Advice for healthcare professionals:
- when prescribing, communicating and dispensing amphotericin products, use both the complete generic name and the proprietary name:
- non-lipid amphotericin (Fungizone)
- liposomal amphotericin (AmBisome)
- lipid-complex amphotericin (Abelcet)
- verify the product name and dose before administration, especially if the dose prescribed exceeds 1·5 mg/kg—the maximum recommended dose for Fungizone.
- report suspected adverse reactions associated with amphotericin B, including medication error with associated harm to patients, on a Yellow Card
- report medication errors or near misses without harm to patients via local risk management systems that feed into the National Reporting and Learning System
Parenteral amphotericin B is available as lipid-based (AmBisome, Abelcet) and non-lipid-based (Fungizone) formulations for the treatment of severe fungal infections. These different formulations of amphotericin B have different dose requirements. The appropriate dose and method of administration differ markedly between the marketed parenteral formulations of amphotericin B and they are therefore not interchangeable.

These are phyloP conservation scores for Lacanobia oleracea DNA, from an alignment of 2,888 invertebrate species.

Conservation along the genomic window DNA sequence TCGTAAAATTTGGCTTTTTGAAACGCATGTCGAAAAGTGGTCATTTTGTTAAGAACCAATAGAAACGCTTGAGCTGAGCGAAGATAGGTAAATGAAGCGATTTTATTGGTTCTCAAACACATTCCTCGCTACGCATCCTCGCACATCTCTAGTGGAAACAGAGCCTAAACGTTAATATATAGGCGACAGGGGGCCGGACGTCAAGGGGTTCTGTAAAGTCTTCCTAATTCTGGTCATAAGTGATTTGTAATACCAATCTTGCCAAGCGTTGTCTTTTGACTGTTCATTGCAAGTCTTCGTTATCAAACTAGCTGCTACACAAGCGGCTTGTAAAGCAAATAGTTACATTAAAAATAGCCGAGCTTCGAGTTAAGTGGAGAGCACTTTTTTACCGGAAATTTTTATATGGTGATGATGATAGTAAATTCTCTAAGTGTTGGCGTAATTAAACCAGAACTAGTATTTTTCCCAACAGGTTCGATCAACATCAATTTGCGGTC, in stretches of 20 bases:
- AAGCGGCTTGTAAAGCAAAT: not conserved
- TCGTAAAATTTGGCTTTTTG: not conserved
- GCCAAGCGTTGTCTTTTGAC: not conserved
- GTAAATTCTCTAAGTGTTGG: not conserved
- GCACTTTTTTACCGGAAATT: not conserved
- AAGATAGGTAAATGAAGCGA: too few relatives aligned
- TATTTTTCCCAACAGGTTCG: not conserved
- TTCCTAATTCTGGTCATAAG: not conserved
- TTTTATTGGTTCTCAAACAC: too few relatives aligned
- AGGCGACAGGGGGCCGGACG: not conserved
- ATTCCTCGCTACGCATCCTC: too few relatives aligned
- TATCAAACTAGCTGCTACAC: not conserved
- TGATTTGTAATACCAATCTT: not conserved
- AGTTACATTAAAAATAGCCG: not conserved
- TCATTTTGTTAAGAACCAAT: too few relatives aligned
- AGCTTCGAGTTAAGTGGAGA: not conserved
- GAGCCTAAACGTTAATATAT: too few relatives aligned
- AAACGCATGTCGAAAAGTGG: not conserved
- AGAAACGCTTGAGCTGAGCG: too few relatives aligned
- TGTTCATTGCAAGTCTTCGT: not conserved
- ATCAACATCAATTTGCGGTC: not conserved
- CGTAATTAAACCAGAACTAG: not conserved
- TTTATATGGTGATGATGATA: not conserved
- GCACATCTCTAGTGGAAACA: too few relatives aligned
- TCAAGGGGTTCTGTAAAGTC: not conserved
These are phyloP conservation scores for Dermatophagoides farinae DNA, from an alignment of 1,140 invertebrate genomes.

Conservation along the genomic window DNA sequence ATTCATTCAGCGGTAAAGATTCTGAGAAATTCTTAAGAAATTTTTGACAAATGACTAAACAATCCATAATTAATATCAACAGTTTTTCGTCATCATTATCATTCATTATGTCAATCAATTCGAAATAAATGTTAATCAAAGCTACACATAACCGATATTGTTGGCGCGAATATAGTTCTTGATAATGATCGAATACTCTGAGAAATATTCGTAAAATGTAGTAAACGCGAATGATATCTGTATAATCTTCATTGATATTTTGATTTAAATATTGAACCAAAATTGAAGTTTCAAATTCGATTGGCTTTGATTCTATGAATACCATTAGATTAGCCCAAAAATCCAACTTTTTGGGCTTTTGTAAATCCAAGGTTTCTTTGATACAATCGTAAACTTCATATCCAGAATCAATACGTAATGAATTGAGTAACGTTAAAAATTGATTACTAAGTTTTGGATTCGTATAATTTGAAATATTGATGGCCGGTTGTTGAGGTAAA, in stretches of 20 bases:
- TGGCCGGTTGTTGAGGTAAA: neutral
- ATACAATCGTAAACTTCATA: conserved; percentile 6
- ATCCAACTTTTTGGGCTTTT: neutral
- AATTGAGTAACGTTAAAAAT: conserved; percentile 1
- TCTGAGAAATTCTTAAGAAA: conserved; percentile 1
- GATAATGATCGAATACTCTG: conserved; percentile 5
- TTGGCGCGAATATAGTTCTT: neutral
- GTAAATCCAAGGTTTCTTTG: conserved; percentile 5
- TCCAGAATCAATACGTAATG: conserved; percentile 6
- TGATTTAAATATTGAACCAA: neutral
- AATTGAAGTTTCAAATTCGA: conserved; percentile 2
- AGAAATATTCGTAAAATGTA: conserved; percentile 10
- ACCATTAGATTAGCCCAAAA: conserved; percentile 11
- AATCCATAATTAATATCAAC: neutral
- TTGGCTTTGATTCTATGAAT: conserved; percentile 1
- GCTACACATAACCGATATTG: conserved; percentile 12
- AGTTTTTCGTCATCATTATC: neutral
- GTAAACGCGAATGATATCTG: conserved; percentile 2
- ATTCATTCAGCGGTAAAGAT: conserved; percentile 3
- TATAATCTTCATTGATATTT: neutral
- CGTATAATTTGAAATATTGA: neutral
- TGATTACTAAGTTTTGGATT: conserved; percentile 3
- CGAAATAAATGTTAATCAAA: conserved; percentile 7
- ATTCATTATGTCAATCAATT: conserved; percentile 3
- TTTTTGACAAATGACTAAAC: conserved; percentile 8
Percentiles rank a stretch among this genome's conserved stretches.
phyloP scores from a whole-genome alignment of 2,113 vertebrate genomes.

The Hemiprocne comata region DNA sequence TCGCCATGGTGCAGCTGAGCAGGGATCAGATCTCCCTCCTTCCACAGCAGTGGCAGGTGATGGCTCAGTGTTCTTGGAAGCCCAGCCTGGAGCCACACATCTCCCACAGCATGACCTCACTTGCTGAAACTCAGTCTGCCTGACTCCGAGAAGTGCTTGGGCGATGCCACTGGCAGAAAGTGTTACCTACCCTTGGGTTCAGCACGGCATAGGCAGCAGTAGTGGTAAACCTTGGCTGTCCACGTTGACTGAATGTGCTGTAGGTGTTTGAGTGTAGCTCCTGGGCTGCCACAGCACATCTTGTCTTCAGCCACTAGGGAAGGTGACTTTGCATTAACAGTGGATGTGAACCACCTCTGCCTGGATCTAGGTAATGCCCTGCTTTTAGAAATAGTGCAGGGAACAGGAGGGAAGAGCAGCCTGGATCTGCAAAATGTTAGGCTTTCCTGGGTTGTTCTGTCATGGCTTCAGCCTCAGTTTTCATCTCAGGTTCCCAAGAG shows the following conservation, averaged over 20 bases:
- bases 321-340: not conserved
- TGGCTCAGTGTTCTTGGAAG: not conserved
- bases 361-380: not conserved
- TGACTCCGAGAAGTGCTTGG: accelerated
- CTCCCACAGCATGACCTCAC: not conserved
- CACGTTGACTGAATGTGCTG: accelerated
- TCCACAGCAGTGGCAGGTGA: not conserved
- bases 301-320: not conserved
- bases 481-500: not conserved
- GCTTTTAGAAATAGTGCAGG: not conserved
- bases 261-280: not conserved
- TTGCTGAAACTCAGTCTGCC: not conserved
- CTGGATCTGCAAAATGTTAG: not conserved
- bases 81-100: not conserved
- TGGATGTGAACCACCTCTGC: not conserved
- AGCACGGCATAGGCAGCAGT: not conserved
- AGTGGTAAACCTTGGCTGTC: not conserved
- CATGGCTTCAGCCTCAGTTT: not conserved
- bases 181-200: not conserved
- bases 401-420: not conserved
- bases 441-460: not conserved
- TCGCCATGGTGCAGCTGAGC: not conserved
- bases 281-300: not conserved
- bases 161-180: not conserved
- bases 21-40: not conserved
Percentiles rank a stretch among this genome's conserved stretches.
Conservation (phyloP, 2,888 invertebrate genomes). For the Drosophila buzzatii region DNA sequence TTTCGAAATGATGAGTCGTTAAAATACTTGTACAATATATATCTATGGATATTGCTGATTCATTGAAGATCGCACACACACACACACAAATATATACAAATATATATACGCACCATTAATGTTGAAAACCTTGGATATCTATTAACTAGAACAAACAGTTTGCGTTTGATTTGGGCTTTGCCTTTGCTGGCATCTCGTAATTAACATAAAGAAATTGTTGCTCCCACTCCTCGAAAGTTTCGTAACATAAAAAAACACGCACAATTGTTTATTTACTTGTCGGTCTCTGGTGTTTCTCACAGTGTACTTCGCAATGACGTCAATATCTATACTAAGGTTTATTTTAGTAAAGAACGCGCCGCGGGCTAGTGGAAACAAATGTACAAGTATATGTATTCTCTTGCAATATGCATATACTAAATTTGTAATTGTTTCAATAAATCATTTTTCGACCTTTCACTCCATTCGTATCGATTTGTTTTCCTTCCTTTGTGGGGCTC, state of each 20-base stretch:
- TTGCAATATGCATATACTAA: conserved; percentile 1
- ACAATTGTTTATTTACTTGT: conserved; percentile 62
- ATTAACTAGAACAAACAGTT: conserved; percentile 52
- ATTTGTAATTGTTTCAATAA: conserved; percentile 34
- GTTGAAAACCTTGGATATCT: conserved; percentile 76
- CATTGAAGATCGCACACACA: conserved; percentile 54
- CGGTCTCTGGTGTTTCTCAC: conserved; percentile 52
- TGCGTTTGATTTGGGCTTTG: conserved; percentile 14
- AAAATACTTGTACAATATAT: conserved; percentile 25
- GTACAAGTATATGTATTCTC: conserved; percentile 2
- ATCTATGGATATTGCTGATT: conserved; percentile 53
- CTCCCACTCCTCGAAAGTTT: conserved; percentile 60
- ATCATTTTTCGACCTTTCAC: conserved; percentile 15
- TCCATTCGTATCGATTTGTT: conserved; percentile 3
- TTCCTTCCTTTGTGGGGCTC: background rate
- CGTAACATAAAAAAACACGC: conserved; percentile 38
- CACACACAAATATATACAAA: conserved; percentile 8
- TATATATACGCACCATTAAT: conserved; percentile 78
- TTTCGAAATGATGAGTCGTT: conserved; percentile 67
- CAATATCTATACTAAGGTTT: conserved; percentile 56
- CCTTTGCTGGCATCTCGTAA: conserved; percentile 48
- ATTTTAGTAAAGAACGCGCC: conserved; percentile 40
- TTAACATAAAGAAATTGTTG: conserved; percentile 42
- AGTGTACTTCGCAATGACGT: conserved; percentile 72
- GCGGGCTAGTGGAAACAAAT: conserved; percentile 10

Amphotericin B overdoses may result in potentially fatal cardiac or cardiorespiratory arrest. The total daily dose of Fungizone should not exceed 1·5 mg/kg.
Fatal cases due to confusion
We are currently aware of three fatal overdoses which were caused by medication error in which Fungizone was administered (a non-lipid-based formulation of amphotericin B) instead of a lipid-based formulation.
Particular care must be taken in prescribing and dispensing the correct parenteral formulation of amphotericin B: prescribers, pharmacists, and nurses need to be fully aware of the formulation being used and the associated dose regimen.
Following earlier cases of medication error (see Drug Safety Update, March 2010), cautionary statements are present on Fungizone packages, cartons, and vial labels.
Latest MHRA review
We are currently reviewing available data to determine whether further measures are required to minimise the risk to patients. Further advice will be communicated as appropriate when the review is complete.
NPSA Alert. Non-lipid and lipid formulations of injectable amphotericin. 2007.
Article citation: Drug Safety Update volume 11, issue 12; July 2018: 4.